Wow. Well, Comedy Central featured a bizarre sequence last night, the shellacking of CNBC by Jon Stewart, with Jim Cramer taking it full in the face. It was hard to watch. The audience could barely figure out when to cheer.

For the entire 12 minute sequence, Stewart never let up, like he was going to hold Cramer personally responsible for the skewed forecasting CNBC has made their stock and trade (puns intended).

OK. I get it. These talking heads from a corporate news channel are toeing the party line. Viewer beware: the facts aren’t on the table and the guests are probably lying to you, too. And yes, they do have an agenda. Some of them are even getting rich off your gullibility.

It’s despicable, sure, but is it so shocking to us, after every corporate news source lined up to kiss Bush’s butt over Iraq and WMD? They had things to gain, so they did as told (that is, don’t ask any pesky whatchacallit… questions), and won themselves lucrative coverage contracts and first dibs on emerging mid-East TV markets.

It’s still happening. Take health care reform. How many proponents of single payer health care have you seen in the debate on TV? None, you say? Heck, Obama almost didn’t let John Conyers in on his health care reform sessions because Conyers was sponsoring a bill (H.R. 676) for single payer health care. Fact is, the country’s not gonna get what it needs for a long time because a few very rich and very powerful jerks are making sure only the “proper” voices get heard.

Is it Jim Cramer’s fault that he does as he’s told? We should be thankful that at least he admits they’re gaming the system (which he does repeatedly in the clips Stewart forced him to watch). They’re money men. They don’t create wealth, they create money. Part of the shell game is fooling the dupe. Unfortunately, that’s you and your 401k.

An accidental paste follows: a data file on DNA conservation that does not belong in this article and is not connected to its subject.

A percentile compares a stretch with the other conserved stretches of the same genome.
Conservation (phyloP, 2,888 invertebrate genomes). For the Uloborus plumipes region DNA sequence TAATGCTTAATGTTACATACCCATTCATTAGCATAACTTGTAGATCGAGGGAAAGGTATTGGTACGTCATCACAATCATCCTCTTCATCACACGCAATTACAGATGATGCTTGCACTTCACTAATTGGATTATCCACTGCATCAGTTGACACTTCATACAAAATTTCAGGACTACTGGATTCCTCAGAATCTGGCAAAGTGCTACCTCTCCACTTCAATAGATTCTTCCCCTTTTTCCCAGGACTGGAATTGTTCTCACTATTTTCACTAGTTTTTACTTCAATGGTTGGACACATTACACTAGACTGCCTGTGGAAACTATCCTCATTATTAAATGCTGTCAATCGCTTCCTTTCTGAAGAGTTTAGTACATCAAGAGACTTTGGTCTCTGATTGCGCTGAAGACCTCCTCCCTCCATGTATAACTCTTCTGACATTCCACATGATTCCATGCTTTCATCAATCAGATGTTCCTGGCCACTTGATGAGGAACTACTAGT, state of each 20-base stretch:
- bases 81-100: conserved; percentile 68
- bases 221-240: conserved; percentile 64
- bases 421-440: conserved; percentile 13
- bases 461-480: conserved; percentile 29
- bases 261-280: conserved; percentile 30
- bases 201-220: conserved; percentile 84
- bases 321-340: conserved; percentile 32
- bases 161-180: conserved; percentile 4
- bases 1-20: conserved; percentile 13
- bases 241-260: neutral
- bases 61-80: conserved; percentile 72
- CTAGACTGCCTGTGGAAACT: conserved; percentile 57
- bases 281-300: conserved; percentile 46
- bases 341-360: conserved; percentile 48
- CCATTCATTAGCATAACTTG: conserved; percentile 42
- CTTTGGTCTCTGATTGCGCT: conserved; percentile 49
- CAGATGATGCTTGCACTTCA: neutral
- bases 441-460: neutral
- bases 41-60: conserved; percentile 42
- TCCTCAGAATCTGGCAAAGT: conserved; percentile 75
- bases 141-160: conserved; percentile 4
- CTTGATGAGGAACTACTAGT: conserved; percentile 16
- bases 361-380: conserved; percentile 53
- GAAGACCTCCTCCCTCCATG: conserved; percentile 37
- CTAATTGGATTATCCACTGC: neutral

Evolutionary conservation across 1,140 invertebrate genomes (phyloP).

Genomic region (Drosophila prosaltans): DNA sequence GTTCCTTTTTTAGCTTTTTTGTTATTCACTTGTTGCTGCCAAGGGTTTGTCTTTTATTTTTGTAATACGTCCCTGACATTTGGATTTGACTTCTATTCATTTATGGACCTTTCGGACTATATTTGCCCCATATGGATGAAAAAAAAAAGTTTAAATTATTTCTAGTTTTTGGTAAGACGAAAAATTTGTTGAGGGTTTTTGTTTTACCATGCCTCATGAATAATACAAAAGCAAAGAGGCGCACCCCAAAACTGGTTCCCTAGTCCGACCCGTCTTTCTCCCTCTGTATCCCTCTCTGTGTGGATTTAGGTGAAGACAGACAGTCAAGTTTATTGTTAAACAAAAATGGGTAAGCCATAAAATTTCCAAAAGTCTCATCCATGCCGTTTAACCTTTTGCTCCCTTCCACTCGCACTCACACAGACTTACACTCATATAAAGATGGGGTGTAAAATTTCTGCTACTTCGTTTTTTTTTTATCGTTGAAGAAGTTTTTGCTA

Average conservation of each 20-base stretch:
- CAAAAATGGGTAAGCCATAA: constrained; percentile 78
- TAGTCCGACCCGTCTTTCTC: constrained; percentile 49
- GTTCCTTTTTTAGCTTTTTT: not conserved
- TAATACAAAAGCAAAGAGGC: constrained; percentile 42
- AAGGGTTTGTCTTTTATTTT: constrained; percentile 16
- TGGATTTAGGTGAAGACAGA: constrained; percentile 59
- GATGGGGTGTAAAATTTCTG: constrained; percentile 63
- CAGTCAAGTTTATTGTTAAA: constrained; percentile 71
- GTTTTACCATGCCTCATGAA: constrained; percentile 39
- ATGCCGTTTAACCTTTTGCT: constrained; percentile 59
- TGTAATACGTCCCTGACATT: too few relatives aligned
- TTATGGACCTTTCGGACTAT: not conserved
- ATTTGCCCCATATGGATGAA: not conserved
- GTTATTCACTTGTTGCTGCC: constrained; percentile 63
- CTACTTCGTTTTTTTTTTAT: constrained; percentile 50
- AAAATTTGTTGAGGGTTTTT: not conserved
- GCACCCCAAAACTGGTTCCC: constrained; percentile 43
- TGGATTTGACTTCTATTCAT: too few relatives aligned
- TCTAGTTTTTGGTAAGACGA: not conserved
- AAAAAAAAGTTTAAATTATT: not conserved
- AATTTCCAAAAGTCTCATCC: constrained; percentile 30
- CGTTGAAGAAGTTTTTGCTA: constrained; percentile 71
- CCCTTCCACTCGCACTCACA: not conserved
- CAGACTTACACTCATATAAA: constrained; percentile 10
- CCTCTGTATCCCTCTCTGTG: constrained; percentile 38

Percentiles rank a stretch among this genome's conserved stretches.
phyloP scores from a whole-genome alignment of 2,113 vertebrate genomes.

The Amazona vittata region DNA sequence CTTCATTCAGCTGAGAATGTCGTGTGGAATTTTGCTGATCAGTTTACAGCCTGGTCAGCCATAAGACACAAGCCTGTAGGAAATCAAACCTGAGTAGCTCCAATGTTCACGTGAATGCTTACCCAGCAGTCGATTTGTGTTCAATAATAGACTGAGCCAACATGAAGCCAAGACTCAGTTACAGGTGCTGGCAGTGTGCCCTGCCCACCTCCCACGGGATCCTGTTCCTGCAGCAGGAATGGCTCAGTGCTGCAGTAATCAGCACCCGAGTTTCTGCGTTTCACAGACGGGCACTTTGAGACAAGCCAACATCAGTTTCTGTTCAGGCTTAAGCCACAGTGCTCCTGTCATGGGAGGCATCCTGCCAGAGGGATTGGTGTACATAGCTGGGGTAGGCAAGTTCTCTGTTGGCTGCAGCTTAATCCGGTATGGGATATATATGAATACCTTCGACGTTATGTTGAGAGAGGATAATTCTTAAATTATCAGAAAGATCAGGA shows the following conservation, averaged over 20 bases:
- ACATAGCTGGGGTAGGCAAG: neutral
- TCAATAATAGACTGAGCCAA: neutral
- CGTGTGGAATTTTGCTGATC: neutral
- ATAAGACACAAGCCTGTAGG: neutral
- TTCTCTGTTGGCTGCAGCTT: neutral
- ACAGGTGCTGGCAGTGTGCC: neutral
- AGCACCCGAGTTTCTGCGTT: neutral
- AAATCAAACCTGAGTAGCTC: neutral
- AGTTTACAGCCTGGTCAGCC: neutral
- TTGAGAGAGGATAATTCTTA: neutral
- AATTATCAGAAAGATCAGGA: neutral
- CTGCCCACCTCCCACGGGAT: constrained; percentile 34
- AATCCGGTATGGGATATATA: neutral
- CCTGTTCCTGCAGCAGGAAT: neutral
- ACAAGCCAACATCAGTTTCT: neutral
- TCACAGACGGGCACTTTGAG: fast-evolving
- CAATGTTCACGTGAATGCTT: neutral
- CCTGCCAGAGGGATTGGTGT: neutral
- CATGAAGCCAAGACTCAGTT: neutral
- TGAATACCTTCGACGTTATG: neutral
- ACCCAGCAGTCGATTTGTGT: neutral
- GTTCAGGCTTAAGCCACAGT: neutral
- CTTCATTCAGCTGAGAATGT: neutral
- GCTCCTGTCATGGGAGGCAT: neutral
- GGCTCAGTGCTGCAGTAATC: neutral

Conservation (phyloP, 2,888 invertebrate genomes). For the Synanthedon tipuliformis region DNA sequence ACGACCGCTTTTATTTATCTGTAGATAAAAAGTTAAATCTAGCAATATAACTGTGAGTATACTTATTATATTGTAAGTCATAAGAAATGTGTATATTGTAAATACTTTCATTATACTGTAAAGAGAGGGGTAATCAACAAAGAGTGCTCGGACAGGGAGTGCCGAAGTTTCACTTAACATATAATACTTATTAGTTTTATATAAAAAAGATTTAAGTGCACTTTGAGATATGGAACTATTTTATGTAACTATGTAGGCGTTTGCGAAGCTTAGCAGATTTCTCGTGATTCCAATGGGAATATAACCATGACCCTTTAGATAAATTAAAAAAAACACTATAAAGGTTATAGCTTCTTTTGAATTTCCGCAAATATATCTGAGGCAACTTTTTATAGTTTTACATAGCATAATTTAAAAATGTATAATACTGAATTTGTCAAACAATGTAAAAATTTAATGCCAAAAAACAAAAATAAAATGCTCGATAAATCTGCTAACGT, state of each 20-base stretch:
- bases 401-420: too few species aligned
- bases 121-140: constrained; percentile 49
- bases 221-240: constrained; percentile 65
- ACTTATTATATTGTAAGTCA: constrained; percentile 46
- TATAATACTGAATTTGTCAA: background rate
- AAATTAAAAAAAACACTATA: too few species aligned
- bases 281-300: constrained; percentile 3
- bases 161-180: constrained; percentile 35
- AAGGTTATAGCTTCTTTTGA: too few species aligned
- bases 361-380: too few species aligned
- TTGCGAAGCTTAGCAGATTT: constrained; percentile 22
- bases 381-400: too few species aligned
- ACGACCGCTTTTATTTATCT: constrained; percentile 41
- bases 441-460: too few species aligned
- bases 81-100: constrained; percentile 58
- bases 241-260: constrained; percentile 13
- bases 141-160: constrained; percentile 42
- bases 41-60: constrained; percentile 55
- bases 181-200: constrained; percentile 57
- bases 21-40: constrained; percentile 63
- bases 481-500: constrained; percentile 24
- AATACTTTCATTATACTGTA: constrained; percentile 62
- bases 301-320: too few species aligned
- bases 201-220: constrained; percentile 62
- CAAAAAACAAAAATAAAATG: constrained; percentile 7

6 Responses to “Ouch!”

  1. The one point you missed was excoriating the whole broadcast business. Content, regardless of its point of view or its importance, only exists and can only exist to fill the gap between commercials. Even supposedly public broadcasting is running ads, begging for money, and is publicly funded. And yes you could pump more money into it but you addressed the pitfall of that in your piece.

  2. cripsyduck Says:

    That’s a big one there, Scooby. I think anti-trust regulations to keep big business out of the news game is a good idea. Diversified ownership is a good idea. Used to be a wall between editorial and advertising. You lost money doing news, but it could remain impartial. Somehow that model’s gotta come back and be made profitable.

    Imagine the coup for Cramer if he had started calling fraud fraud? He’d be on top of the world right now.

  3. It may be less pertant with the advent of cable but it was the only profit stream for the broadcast station and the networks proir to cable. Newsdivisions have a history of not making money. There is a famous agruement between CBS President and CEO Leslie Moonves and Dan Rather on this issue. http://www.cbsnews.com/blogs/2007/06/13/publiceye/entry2923036.shtml